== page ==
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  • Published: Apr 29th, 2009
  • Category: Asia
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Asia’s carbon credits market expected to grow despite economic downturn

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SINGAPORE: The carbon credits market in Asia is expected to continue to grow despite the economic downturn.

Asia currently accounts for over 75 per cent of the world’s total carbon projects, and is expected to hold 80 per cent of carbon credits by 2012.

But experts say a regional hub needs to be set up in order for Asia’s renewable energy and carbon trading sector to continue to grow.

Carbon trading is a mechanism designed to balance out carbon emissions. It allows firms to offset their emissions by purchasing carbon credits earned from projects that are friendly to the environment.

As the number of renewable energy projects increase, experts say Asia needs a regional hub to support the sector.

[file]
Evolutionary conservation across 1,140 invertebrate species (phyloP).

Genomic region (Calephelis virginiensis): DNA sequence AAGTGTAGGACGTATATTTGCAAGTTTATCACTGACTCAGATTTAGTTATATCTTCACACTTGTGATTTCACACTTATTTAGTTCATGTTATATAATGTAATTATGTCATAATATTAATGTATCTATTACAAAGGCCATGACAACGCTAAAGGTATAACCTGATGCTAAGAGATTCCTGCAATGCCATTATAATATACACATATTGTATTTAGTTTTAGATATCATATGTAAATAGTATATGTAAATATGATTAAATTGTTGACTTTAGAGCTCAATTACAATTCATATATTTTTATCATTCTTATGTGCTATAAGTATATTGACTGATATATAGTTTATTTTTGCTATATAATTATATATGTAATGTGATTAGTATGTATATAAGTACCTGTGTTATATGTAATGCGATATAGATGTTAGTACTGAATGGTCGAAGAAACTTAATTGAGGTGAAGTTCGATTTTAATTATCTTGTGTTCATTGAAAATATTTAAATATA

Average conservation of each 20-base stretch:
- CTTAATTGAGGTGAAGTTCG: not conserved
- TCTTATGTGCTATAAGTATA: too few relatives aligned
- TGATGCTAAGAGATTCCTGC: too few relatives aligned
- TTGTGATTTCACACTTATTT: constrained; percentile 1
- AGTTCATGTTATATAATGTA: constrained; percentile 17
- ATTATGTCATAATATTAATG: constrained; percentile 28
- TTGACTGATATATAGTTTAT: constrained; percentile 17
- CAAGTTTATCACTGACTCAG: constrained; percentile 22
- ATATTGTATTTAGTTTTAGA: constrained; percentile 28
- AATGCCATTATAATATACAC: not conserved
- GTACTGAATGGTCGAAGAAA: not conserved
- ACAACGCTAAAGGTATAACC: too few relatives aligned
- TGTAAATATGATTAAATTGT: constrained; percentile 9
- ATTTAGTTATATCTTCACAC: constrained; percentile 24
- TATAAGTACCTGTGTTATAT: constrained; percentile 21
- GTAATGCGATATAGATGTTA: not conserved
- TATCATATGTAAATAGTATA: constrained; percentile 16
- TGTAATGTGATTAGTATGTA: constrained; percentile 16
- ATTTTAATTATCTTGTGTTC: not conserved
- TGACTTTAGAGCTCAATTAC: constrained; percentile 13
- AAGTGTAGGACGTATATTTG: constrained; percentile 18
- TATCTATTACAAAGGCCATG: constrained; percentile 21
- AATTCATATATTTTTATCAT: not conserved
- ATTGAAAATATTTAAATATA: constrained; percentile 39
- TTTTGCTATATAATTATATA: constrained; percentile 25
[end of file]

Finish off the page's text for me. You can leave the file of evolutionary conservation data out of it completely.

“You have in renewable energy and carbon credits individual projects of their own sizes, so if everyone does it in their own country or location, you do not achieve critical mass to be able to attract the sort of equity debt and trading attention of the financial sector that you need to make,” said the regional head for renewable energy at Rabobank International, Jotdeep Singh.

“Asia, as opposed to Europe, has not been able to exploit its renewable energy and carbon credits potential to even 10 per cent of what is possible on an annual basis.”

And it is Singapore’s geographical location, legal and financial framework which some say make it an ideal location for a renewable energy and carbon credits hub in Asia.

Currently, London is the major hub for carbon trading activities around the world, managing the majority of international projects. And experts say Asia needs a hub of its own.

Mr Singh said: “A lot of Asian projects have been impacted by the financial economic crisis which is more of a Western financial issue. If Asia is to have its own hub that is driven by its own developments, we think that these types of circumstances will impact Asian projects less.”

Renewable energy projects represent about 70 per cent of carbon credits projects in Asia, up from 35 per cent just three years ago.

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